How to make the customer truly the core of your business (and why it matters)

Posted by Darren Leishman

Just because you exist for your customers, doesn’t mean your business is always nailing what it means to make the customer the core of your business.

Estimated reading time: 6 minutes, 10 seconds

No matter what industry you’re in, the quality of customer care and service you provide is your biggest competitive differentiator - whether you’re B2C, or in the challenging B2B environment.

HubSpot’s development of the flywheel shows that the most important voice should be your customer’s, and as they explain, “No amount of time, energy, and resources poured into your marketing efforts can override the negative impact of poorly executed customer service.” Many businesses are guilty of not making the customer the core of their business and focusing too much on themselves in their messaging.

No business goes out with the goal to NOT be customer centric, but the truth is that there are many reasons why this is challenging for businesses to get right. The biggest one is because it can be a hard, time-consuming task to truly understand your customer and take the time you need to gather feedback from them.

Methods to understand your customer better

  • The most important one is to be empathic and to employ “active listening”
    It’s absolutely vital to understand the customer, their experiences, and their challenges - and be more empathic to them! The way I do this is through active listening: WHY does this issue matter to them? I explore the issue with questions and work to truly be in my customer’s shoes, so my products and the user experience I create are optimised for my customer, and not for me.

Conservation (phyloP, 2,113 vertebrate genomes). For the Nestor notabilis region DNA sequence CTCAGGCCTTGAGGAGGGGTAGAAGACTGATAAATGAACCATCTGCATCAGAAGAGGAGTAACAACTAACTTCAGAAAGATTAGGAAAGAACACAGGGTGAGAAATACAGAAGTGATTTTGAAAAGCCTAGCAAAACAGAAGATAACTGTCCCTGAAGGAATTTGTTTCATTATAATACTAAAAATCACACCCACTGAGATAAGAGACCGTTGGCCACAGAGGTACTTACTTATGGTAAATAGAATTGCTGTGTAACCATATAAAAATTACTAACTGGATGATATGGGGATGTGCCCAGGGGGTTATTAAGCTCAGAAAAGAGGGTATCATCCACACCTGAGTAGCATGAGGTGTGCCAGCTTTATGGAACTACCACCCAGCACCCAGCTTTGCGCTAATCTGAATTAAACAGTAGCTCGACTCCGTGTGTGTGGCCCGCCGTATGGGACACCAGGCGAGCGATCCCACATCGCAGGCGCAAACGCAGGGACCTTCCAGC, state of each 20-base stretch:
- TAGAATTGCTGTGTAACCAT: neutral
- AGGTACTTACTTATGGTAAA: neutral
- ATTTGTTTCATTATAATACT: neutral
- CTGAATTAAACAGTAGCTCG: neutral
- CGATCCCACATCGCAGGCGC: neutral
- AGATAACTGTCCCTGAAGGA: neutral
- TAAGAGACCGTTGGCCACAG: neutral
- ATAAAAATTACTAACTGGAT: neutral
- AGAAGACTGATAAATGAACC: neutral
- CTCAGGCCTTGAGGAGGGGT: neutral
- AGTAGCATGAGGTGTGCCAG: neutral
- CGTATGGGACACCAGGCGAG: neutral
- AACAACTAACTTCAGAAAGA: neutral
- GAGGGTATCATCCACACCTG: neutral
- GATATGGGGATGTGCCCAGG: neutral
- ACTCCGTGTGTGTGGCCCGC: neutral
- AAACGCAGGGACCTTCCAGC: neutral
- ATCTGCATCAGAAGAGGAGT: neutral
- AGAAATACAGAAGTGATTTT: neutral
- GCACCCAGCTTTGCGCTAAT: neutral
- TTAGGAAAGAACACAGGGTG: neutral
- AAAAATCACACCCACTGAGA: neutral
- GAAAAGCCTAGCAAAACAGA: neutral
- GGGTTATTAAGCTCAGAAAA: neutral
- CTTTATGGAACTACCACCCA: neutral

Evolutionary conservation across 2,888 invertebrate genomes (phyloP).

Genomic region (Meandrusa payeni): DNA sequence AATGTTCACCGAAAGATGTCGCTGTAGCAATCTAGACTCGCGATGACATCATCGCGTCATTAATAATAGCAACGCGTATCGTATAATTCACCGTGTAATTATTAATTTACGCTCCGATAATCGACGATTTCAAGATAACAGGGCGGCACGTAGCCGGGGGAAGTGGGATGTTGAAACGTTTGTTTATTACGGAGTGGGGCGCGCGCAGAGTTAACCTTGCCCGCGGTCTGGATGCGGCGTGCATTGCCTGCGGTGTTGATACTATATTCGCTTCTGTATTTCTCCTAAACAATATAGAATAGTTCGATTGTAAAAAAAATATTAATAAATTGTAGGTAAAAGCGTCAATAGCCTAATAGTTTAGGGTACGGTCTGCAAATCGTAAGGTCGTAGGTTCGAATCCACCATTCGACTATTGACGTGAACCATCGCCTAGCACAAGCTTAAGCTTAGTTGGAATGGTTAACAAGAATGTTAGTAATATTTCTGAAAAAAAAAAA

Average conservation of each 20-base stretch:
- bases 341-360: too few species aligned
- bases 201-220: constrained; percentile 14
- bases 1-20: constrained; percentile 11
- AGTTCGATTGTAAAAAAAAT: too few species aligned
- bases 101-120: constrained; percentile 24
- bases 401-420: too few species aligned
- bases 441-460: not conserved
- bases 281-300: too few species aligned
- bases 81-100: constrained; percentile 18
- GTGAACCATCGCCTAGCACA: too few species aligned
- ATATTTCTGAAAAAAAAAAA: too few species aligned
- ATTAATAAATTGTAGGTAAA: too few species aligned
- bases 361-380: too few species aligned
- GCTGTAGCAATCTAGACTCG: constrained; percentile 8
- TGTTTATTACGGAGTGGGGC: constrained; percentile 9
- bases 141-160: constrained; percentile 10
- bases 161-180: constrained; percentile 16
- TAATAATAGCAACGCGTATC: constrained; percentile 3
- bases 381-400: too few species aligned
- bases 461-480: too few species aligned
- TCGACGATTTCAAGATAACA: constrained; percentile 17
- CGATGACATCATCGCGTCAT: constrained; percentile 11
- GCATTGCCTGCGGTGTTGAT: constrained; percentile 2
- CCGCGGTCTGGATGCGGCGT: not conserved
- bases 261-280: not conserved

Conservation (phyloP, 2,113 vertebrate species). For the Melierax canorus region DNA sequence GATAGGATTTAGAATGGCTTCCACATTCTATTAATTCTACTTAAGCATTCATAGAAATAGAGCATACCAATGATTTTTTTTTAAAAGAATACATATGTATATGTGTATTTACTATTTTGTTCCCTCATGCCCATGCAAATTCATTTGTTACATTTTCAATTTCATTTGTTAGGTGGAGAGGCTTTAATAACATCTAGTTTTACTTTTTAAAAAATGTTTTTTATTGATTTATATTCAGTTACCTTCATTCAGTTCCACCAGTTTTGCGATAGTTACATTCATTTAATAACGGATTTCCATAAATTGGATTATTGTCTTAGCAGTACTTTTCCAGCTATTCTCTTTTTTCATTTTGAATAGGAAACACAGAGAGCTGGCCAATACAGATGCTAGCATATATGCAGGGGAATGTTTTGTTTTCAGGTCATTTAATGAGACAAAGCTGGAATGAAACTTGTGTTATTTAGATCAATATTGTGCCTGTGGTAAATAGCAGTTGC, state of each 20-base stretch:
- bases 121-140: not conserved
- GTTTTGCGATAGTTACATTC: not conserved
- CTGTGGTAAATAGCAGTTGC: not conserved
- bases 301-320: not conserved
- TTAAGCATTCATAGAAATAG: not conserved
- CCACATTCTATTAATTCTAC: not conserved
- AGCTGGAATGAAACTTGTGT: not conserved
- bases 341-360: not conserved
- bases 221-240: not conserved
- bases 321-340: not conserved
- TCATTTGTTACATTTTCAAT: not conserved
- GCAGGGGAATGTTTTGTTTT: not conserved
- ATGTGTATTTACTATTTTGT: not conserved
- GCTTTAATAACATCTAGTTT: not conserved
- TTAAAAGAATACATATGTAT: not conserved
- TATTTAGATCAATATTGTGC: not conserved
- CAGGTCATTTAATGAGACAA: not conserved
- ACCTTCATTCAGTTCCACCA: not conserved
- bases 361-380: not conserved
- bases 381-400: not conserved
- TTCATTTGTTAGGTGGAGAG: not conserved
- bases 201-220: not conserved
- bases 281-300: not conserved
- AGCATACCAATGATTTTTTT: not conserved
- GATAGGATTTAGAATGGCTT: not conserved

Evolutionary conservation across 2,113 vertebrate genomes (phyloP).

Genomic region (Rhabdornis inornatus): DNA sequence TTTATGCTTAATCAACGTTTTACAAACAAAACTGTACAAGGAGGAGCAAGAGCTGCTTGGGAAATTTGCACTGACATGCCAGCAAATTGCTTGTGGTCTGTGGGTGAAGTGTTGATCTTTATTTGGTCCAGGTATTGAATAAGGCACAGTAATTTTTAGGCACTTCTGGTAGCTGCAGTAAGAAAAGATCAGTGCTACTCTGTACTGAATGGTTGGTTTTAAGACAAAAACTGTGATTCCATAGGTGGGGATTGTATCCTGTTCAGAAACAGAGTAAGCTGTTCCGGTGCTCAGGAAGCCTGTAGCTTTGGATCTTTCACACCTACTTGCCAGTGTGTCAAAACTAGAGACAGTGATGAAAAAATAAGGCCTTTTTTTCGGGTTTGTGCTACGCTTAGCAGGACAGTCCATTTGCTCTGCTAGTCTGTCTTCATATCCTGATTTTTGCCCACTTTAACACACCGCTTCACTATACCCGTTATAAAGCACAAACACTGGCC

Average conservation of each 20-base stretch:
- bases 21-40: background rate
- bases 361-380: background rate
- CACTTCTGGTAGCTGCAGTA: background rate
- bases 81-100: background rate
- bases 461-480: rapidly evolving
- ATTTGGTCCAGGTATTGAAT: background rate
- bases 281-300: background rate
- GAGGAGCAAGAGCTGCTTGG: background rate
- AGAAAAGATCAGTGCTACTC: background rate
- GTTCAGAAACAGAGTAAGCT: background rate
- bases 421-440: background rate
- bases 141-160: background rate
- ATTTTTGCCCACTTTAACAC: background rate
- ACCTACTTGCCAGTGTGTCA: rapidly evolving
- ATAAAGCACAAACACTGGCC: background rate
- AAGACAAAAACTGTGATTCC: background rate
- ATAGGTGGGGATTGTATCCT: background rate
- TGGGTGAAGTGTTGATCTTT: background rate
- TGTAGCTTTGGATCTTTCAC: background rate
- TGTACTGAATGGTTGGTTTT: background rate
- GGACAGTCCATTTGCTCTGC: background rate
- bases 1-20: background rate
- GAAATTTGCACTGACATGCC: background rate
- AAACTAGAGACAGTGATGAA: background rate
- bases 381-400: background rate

• Listen to your salespeople
    What do your salespeople struggle to sell, and why? They will have lots of insight into your customer’s pain points and any resistance they have to you and your brand.
  • Look at your procurement process - is it prohibiting good customer relations?
    If you’re the customer here - a relationship agnostic approach to finding service providers, like the tender process, can make it challenging for your suppliers to be truly empathic and in touch with you and your needs.
  • Keep an ear on the ground for abnormalities
    Are your customers dropping off faster than normal? Has your web traffic changed drastically? These are just some of the symptoms you should be aware of because they might indicate customer dissatisfaction. It’s important to keep your finger on the pulse and take note of any abnormalities that might indicate an issue you can address.